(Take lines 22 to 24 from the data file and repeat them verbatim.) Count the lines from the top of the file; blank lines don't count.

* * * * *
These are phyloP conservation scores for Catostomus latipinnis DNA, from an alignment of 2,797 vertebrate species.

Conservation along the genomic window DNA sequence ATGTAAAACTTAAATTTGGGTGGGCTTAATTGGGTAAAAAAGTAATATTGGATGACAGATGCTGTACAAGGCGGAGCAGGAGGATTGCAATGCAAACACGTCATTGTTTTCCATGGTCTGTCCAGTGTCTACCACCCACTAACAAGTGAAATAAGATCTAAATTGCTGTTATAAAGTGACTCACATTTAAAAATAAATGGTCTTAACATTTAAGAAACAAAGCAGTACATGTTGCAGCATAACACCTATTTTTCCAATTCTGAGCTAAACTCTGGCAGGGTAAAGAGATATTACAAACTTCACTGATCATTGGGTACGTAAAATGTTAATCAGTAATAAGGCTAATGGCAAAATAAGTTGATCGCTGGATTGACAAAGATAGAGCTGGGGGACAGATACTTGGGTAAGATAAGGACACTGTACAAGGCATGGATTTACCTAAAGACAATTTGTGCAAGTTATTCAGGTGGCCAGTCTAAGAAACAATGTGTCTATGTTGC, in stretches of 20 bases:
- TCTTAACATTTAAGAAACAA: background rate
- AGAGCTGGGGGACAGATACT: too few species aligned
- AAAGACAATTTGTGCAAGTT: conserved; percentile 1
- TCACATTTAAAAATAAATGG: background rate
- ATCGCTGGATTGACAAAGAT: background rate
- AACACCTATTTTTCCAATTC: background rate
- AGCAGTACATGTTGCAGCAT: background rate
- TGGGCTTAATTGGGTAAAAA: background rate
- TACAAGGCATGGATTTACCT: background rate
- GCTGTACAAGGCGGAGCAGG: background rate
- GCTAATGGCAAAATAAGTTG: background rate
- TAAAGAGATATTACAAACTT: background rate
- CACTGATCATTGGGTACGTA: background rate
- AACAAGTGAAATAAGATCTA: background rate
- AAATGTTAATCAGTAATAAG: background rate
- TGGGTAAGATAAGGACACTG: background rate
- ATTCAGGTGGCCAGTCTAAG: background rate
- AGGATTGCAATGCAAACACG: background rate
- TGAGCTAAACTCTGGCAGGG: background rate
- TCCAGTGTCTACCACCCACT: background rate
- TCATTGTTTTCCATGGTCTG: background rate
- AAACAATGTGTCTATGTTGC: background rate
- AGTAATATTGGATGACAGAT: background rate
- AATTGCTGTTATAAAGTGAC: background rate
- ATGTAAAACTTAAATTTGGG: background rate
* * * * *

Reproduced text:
- TCCAGTGTCTACCACCCACT: background rate
- TCATTGTTTTCCATGGTCTG: background rate
- AAACAATGTGTCTATGTTGC: background rate